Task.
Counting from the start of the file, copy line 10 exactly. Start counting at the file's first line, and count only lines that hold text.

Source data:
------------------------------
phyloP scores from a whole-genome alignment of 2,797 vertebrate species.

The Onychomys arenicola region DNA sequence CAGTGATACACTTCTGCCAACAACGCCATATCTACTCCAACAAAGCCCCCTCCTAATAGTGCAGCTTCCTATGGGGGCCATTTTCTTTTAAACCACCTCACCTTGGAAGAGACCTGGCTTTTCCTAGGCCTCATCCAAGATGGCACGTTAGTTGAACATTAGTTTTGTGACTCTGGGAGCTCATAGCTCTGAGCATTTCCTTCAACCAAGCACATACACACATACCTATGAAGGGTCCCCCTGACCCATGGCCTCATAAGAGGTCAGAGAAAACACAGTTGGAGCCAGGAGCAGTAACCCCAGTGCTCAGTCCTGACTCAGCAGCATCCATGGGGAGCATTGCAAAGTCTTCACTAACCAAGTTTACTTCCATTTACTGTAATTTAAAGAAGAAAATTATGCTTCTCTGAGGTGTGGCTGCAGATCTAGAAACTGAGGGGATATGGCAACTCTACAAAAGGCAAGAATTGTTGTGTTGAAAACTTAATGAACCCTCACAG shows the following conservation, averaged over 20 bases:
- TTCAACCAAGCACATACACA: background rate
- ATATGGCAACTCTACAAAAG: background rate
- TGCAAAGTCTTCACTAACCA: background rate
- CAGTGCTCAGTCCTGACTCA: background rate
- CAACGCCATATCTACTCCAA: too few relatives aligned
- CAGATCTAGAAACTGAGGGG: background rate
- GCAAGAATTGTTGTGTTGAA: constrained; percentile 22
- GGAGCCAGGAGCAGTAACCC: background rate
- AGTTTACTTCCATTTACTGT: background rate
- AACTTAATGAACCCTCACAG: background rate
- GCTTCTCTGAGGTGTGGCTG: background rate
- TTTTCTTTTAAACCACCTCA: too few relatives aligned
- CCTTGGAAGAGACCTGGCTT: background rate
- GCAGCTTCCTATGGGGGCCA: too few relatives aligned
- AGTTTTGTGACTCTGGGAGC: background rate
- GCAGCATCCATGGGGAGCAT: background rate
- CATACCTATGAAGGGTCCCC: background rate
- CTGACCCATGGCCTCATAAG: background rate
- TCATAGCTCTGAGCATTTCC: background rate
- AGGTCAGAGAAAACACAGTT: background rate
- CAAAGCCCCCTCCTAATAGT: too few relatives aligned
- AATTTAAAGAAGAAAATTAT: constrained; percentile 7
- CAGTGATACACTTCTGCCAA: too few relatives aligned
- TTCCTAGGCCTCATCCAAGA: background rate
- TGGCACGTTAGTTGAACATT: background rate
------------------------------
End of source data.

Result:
- GGAGCCAGGAGCAGTAACCC: background rate